Optic atrophy 1 (OPA1) is essential for NET formation and antibacterial functions in neutrophils

Amini, Poorya (2016). Optic atrophy 1 (OPA1) is essential for NET formation and antibacterial functions in neutrophils (Submitted). (Dissertation, Graduate School for Cellular and Biomedical Sciences, Faculty of Medicine, University of Bern)

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The precise nature of anti-bacterial and anti-fungal inflammatory responses has not yet been completely defined. Besides intracellular killing, neutrophils are able to exert an antibacterial effect in the extracellular space by forming so-called neutrophil extracellular traps (NETs) containing released DNA and granule proteins. We have data indicating that mitochondrial dynamics, namely mitochondrial fusion, is essential for mtDNA release, underlining the active role of mitochondrial dynamics during NET formation. Mitochondrial functions, including energy production, are linked to mitochondrial morphology and dynamics; a process so-called mitochondrial fusion and fission, controlled by a family of GTP-dependent dynamin related proteins. Optic Atrophy 1 (OPA1) is one of the three fusion proteins that mediates fusion of inner membrane of mitochondria and keeps mitochondria cristae junction tight. In this thesis, we present evidence showing that lack of OPA1 reduces mitochondrial electron transport complex I activity, causes reduction of glycolysis metabolism in neutrophils, which then results in lower adenosine-triphosphate (ATP) production, leading to tubulin network disruption. In absence of proper tubulin network formation, activated neutrophils exhibit disorientation of mitochondria localization and defect in mitochondrial DNA (mtDNA) release and neutrophil extracellular trap (NET) formation. NETs are formed by neutrophils as a part of innate immune response against microorganisms. Neutrophils isolated from the autosomal dominant optic atrophy (ADOA) patient genetically deficient in functional Opa1 protein exhibited disrupted microtubule (MT) network formation, and had defect in NET formation upon activation. Conditional knockout mouse lacking Opa1 in myelocyte population (Opa1N∆), exhibited also defect in mitochondrial complex I activity, glycolysis metabolism and lower adenosine-triphosphate (ATP) production by neutrophils. Similar to ADOA patient’ neutrophils, Opa1-deficient mouse neutrophils displayed disruption of tubulin network formation and lacked ability to form NETs. Moreover, less bacterial clearance was detected in lung of Opa1N∆ mice, despite higher neutrophil infiltration upon Pseudomonas aeruginosa intranasal infection compared to control mice. Lack of bacterial clearance was mainly due to deficient NET formation. In addition, using genetically deficient mice and pharmacological approaches, we could clearly show that NET formation by mouse and human neutrophils occurs independently of both RIPK3 and MLKL signalling, and hence, is independent of necroptosis. These findings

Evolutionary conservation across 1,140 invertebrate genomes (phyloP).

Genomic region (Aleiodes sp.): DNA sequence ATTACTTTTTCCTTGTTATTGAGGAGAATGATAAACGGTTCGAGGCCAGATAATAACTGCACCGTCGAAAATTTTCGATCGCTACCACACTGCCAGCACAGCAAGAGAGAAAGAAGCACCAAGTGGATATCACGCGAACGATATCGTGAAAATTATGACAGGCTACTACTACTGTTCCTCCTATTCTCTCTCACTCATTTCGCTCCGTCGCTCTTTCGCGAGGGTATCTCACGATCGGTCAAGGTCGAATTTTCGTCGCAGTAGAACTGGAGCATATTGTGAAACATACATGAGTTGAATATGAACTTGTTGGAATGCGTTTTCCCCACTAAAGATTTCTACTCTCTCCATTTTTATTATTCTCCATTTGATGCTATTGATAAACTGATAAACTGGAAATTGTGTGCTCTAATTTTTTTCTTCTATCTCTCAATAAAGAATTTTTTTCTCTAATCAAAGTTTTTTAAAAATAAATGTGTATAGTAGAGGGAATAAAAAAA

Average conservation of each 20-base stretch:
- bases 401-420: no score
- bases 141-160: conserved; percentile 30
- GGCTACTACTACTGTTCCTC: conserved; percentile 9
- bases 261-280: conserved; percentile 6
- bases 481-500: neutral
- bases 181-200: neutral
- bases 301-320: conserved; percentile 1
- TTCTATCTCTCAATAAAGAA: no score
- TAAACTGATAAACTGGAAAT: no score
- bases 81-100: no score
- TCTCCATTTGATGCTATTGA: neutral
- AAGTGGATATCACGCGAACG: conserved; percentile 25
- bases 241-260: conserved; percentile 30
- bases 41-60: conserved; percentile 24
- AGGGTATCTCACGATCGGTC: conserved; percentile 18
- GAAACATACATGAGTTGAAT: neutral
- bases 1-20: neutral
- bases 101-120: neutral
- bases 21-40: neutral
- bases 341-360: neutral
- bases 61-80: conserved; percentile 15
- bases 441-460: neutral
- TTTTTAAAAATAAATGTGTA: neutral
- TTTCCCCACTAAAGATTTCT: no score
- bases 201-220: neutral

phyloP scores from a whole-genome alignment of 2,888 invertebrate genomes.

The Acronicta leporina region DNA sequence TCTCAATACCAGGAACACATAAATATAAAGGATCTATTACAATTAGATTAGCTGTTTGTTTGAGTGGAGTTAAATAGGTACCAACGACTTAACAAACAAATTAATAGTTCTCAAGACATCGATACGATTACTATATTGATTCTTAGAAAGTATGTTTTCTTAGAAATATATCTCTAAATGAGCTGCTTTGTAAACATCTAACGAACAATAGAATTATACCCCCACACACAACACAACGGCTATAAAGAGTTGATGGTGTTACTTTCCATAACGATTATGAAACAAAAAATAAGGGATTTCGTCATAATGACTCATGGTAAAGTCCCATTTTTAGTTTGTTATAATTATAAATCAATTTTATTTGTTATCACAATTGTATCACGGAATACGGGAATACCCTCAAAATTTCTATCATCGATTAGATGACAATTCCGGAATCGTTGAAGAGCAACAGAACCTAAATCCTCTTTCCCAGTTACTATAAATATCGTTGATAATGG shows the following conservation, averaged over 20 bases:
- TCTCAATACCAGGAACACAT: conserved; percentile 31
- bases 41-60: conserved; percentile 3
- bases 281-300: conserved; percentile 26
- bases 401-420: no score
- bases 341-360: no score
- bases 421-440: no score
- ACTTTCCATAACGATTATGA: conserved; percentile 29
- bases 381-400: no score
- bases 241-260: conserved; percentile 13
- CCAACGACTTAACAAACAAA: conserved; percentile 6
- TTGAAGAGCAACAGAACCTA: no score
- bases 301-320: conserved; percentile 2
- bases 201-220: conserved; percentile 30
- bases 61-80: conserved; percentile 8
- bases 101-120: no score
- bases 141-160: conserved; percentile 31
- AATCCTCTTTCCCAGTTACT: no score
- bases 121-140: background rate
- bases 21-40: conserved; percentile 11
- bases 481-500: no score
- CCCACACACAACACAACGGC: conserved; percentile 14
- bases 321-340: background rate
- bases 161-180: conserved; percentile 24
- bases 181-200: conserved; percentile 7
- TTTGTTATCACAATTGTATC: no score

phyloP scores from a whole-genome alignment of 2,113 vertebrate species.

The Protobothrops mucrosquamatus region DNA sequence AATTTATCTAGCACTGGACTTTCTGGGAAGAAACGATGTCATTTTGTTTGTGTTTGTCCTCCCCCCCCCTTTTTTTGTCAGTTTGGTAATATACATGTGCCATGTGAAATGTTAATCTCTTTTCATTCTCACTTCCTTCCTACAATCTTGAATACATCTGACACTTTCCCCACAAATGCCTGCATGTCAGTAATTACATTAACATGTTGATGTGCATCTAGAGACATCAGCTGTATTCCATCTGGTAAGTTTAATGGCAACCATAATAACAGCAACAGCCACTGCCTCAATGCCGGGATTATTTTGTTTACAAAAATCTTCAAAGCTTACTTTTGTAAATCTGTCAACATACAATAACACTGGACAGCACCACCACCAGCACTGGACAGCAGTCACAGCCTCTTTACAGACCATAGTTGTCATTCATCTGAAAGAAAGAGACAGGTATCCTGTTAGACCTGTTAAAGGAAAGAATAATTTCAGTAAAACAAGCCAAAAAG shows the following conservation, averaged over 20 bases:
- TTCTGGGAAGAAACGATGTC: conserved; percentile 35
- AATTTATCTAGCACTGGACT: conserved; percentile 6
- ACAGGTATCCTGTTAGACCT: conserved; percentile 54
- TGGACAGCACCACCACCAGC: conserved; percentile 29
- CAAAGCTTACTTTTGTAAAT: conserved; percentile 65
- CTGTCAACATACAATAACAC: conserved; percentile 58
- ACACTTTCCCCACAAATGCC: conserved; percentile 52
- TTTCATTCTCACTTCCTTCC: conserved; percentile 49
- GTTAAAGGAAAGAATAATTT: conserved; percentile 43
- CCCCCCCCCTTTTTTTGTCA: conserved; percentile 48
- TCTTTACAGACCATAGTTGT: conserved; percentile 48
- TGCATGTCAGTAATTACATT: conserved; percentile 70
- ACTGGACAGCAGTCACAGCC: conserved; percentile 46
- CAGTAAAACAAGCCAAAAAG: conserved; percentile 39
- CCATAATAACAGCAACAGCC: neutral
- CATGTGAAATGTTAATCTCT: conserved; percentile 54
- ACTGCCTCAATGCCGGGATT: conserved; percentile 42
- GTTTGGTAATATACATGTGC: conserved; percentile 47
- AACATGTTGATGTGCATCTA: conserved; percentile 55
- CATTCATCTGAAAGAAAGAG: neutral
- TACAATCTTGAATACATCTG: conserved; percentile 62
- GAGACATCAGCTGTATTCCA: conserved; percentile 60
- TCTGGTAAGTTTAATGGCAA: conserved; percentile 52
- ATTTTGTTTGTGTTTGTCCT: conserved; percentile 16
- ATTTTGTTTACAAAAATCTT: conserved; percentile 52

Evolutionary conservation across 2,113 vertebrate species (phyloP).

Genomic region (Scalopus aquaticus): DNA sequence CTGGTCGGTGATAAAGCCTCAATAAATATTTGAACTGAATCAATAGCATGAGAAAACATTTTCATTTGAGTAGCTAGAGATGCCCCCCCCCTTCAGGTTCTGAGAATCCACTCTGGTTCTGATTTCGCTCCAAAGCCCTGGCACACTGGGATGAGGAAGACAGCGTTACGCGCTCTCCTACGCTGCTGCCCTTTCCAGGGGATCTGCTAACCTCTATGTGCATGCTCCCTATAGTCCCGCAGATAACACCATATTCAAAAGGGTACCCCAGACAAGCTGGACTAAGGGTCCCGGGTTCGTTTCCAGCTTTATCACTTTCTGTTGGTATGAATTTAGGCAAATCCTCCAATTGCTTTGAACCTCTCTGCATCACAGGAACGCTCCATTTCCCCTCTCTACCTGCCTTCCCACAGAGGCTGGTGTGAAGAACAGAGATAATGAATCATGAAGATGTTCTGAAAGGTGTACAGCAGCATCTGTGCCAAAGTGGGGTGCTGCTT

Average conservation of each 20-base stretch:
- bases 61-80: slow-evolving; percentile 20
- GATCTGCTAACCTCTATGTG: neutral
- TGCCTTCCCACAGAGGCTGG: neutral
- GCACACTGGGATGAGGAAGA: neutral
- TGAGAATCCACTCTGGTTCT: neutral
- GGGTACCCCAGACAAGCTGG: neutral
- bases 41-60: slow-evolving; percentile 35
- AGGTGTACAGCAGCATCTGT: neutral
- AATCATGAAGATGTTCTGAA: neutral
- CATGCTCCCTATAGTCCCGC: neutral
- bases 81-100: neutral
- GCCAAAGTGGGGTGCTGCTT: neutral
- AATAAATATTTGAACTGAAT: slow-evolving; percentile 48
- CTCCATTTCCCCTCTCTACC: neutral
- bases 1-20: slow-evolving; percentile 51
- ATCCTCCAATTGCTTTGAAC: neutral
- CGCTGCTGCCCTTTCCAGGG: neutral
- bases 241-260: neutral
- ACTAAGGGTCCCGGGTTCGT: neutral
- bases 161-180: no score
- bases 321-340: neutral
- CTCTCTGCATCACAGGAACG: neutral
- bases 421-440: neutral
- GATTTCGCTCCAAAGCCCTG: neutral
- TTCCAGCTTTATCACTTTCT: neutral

extend the importance of mitochondria to a function in innate immunity beyond their role in energy production.

Item Type:

Thesis (Dissertation)


04 Faculty of Medicine > Pre-clinic Human Medicine > Institute of Pharmacology

Graduate School:

Graduate School for Cellular and Biomedical Sciences (GCB)

UniBE Contributor:

Amini, Poorya


600 Technology > 610 Medicine & health




Jana Berger

Date Deposited:

20 Apr 2017 08:47

Last Modified:

05 Dec 2022 15:01





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